Naebang kasa (내방 가사), or “songs of the inner rooms,” refers to domestic poetry written by Korean women during the Joseon Dynasty (1392–1897). The inner rooms refer to the women’s quarters in a traditional Korean house. While women of means had the time, space, and education to write poetry, their writing was confined to the privacy of their rooms. Learning about naebang kasa made me think about my own literary activities as a Korean-American poet working against and with a persistent, omnipresent sense of being silenced by something or someone (perhaps imperialist white supremacist capitalist heteropatriarchy?).
While reflecting on rooms and how much time I spend trapped in my room (both voluntarily and not), I thought about “A Room of One’s Own,” Virginia Woolf’s essay and lecture exploring how women can become writers and cultivate their literary voices. Woolf says that in order for a woman to have a fair shot as a writer, she needs to have a room of her own (preferably a very quiet, sound-proof one) and money.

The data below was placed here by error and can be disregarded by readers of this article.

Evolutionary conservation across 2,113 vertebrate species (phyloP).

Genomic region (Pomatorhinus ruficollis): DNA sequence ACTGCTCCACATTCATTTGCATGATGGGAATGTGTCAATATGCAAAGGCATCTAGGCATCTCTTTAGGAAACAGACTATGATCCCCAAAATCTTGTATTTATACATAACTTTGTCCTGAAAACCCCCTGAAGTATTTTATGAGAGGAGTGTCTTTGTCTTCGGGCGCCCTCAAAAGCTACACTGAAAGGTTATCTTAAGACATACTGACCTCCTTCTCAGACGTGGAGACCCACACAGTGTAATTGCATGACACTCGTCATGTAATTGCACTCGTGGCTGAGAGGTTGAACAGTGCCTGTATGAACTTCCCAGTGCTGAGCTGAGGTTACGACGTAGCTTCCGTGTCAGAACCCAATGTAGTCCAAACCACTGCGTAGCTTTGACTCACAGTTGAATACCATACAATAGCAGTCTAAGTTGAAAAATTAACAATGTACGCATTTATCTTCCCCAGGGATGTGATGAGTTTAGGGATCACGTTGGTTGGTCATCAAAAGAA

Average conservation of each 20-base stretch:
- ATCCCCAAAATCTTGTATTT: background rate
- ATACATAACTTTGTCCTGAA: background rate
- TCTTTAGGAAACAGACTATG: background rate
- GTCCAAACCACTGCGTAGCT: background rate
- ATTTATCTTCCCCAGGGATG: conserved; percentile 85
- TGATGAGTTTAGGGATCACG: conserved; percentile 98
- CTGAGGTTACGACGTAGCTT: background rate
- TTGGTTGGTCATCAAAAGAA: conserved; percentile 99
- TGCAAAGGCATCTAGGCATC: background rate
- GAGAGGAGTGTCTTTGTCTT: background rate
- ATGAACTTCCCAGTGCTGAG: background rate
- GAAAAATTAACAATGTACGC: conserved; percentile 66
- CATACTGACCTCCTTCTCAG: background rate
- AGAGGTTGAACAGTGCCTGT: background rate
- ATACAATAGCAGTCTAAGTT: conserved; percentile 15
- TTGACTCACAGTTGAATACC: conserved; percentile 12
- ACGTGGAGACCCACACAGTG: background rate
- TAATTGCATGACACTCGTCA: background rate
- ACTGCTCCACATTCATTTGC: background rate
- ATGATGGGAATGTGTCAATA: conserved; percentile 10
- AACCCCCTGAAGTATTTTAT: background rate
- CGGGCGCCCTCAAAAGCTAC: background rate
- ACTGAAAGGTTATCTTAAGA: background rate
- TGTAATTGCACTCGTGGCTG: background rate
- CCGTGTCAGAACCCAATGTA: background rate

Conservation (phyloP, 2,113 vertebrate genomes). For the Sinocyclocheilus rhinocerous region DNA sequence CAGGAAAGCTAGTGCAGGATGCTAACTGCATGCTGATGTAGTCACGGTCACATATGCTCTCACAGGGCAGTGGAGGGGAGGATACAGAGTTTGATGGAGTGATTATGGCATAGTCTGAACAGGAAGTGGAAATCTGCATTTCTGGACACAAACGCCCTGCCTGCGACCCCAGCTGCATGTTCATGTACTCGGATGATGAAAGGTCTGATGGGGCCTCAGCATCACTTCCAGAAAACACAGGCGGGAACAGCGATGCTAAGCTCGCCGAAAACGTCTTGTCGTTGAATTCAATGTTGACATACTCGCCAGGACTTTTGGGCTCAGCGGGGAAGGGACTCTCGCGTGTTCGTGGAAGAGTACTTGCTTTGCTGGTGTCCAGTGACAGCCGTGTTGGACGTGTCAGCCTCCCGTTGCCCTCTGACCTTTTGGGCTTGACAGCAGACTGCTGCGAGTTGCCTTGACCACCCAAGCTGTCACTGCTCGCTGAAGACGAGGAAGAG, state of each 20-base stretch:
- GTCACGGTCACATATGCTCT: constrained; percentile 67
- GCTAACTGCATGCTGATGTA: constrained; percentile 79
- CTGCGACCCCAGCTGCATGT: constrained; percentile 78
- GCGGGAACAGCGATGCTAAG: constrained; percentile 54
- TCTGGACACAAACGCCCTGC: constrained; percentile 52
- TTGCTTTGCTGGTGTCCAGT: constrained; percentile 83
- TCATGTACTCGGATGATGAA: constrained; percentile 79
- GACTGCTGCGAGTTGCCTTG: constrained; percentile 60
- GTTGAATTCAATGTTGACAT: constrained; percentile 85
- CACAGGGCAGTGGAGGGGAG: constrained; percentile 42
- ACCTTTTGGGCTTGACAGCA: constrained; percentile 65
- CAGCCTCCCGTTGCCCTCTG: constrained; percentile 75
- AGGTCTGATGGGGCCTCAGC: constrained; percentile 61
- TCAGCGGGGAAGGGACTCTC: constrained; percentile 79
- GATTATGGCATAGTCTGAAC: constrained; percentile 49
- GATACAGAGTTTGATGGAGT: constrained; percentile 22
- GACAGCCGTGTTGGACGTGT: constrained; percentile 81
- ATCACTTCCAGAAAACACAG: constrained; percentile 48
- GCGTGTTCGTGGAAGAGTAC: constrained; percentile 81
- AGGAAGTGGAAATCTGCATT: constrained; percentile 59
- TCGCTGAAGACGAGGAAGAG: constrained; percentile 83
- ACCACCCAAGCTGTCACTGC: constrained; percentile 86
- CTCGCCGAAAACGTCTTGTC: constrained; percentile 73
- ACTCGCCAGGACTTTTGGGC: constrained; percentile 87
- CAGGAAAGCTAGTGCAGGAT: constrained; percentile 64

I’m in my first semester of a 2-year funded MFA program in poetry with the Literary Arts department at Brown. I have the time and enough money to focus on my writing. To my great disappointment, I have yet to find a quiet room of my own--a place where I can find the ever elusive “voice.”
In Korean, 내방 가사 is homonym and homophone for “my room.” With this in mind, I attempted to create a fictional room of my own, one filled with necessary fuel for writing. While the room itself is quiet, its contents are ingredients for writing and even singing, or performing for an audience. The room isn’t a physical space and is an aspirational space that falls short. It’s not quite a room of my own, but it’s a room that allows me to play with the possibility of finding one eventually.